Ajitesh Argal (2008)
India’s unbeaten run leading to the final included a facile six-wicket win over South Africa, their opponents in the summit clash in Kuala Lumpur.
The South African pace attack combined to roll over India for a modest 159, with only Tanmay Srivastava (46) showing substance.
Faced with a rain-revised target of 116 from 25 overs, South Africa’s top order came a cropper against medium pacer Ajitesh Argal, who gave India a fantastic start by taking two quick wickets.
Argal removed Pieter Malan in his second over and Rilee Rossouw in his third to reduce South Africa to 2-6.
His fine spell of 2-7 in five overs dented the chase as South Africa, who further fell to 4-22, failed to recover and ended at 8-103.
Argal was bought by Kings XI Punjab for the inaugural edition of the IPL but did not play in any games. He made his first-class debut for Baroda later in the year. The last of the handful of domestic matches he played came in 2015-16.
Josh Hazlewood (2010)
Australia became the first team to win three under-19 World Cup titles, beating Pakistan by 25 runs in a gripping contest in Lincoln.
After slipping to 3-23 and then 5-82, Australia recovered to gather a challenging total of 9-207.
Fast bowler Josh Hazlewood, who had shown what he was capable of with 4-26 in the semi-final against Sri Lanka, rose to the occasion again by striking at critical junctures. He began by getting rid of Ahsan Ali in his third over, and did not look back.
With the game on a knife’s edge at 4-110, Hazlewood dismissed Hammad Azam to turn the tide towards Australia.
He added two more to his kitty, fittingly ending the innings in the 47th over to return with 4-30 and finish the tournament with 13 wickets.
He made his ODI debut in England a few months later, and though he first played first-class cricket in 2008-09, his first Test came only in 2014-15.
Since then, he has firmly established himself as a key member in all formats.
Unmukt Chand (2012)
India’s third title win was special, as it came against the defending champions in their own backyard, at the Tony Ireland Stadium in Townsville.
Sandeep Sharma (4-54) was the pick of the bowlers as Australia were restricted to 8-225, captain William Bosisto scoring 87*.
India stumbled in reply, and the game was wide open at 4-97 in the 25th over. Thankfully for India, opener and captain Unmukt Chand was still there in the middle, and all he needed was a partner.
Chand found support from wicketkeeper Smit Patel (62*), and the duo put the bowling attack to the sword with an unbroken partnership of 130 that stitched India’s six-wicket win with 14 balls to spare.
Chand played a composed captain’s innings of 111* from 130 balls, with seven fours and six sixes.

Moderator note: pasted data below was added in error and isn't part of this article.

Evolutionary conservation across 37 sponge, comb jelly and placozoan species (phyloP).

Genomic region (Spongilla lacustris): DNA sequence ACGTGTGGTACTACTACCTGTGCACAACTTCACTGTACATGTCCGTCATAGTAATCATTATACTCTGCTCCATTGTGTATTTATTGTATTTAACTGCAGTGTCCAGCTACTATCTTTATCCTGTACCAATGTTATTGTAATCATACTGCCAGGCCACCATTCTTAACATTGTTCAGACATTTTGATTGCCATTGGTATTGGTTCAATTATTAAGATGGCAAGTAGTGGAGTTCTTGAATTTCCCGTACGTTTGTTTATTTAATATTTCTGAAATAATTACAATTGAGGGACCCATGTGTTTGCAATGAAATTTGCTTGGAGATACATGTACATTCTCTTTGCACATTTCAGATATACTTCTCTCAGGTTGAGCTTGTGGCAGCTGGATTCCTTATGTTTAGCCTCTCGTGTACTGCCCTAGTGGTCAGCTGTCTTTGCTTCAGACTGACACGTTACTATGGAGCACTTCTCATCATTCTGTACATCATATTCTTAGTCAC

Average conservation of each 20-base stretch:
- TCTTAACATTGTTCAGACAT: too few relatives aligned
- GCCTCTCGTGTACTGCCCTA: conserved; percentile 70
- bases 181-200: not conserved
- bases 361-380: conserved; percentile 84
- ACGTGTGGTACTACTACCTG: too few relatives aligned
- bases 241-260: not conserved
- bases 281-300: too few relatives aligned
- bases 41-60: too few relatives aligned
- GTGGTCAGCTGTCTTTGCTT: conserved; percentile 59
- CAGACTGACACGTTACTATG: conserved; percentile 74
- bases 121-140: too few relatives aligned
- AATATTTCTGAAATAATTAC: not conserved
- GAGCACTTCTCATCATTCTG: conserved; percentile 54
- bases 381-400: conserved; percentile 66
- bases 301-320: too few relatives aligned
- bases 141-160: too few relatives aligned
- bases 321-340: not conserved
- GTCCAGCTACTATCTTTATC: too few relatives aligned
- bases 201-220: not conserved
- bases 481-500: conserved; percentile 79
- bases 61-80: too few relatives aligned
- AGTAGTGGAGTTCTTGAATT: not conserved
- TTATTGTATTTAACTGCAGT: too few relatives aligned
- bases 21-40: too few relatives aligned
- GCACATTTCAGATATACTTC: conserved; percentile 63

Following a decade-long domestic career in India, he shifted base to play league cricket in the USA in 2021. He is currently playing for the Melbourne Renegades in the BBL.
Corbin Bosch (2014)
South Africa’s maiden under-19 success, in Dubai, was primarily made possible by an excellent haul of 4-15 from fast bowler Corbin Bosch, son of Tertius Bosch, who played in South Africa’s first Test after readmission in 1991-92.
In his third over, Bosch took two wickets in three balls to leave Pakistan teetering at 4-46. His third wicket further sent Pakistan into the abyss, reducing them to a desperate 6-60, while his fourth terminated the innings at 131 in the 45th over.
The South African batsmen showed patience and achieved the target in the 43rd over to win by six wickets.
Bosch’s first-class debut came for the Titans in the 2017-18 season, three years after his domestic T20 debut for the same team. He has also played for Northerns in the provincial three-day first-class and List A competitions.
Keacy Carty (2016)
The 2016 edition saw another first-time winner, as the West Indies upstaged favourites India in the final in Dhaka.
India were in dire straits at 5-50, before Sarfaraz Khan (51) took the total to 145. Pacemen Alzarri Joseph (3-39) and Ryan John (3-38) were the wreckers in chief.
The Windies stumbled to 2-28 in reply, at which point came in Sint Maarten-born Keacy Carty. Even as the score fell to a wobbly 5-77 after 29 overs, Carty kept his cool.
In the company of Keemo Paul (40*), Carty maturely guided the tense chase, remaining unbeaten on 52 from 125 balls with two fours. The pair shared an unbroken 69 for the sixth wicket to see the Windies cross the finishing line with three balls left.
Carty was rewarded with his first-class debut for the Leeward Islands 12 days after the final. In 2016-17, he recorded his maiden first-class hundred – a fighting 103 in a losing cause against the Windward Islands.
Manjot Kalra (2018)
In what was a rematch of the 2012 final, India produced a dominating performance to clinch a record fourth title.
A disciplined bowling display limited Australia to 216, after which Kalra and captain Prithvi Shaw shared in a brisk opening stand of 71.
Kalra further added 60 for the second wicket with Shubman Gill and an unbroken 89 with Harvik Desai. He remained unbeaten on 101 from 102 balls with eight fours and three sixes, as India won by eight wickets in the 39th over.
In 2018-19, the left-handed Kalra made two T20 appearances for Delhi in the Syed Mushtaq Ali Trophy. In early 2020, he was handed a one-year ban for age fraud.
He made a comeback to domestic cricket with his List A debut was in the 2020-21 Vijay Hazare Trophy.
Akbar Ali (2020)
Defending champions and favourites India met their match in the form of a spirited Bangladesh, who secured their maiden title after an exciting three-wicket win in Potchefstroom.
Yashasvi Jaiswal (88) anchored the Indian innings, but the Bangladeshi seamers, backed by sharp field work, triggered a collapse from 3-156 to 177 all out.
Chasing a rain-reduced 170 from 46 overs, Bangladesh had a meltdown of their own, as they slipped from 0-50 to a worrisome 6-102.
Wicketkeeper-captain Akbar Ali, who had come in at 5-85, was joined by opener Parvez Hossain, who had retired hurt at 2-62.
The duo calmed nerves by adding 41 for the seventh wicket, before the latter was out for 47. Akbar stayed until the end though, leading from the front with an unbeaten 43 from 77 balls.
He had made his limited-overs domestic debuts in 2018-19, while his first-class debut was for Bangladesh Emerging against the visiting Ireland A in 2020-21.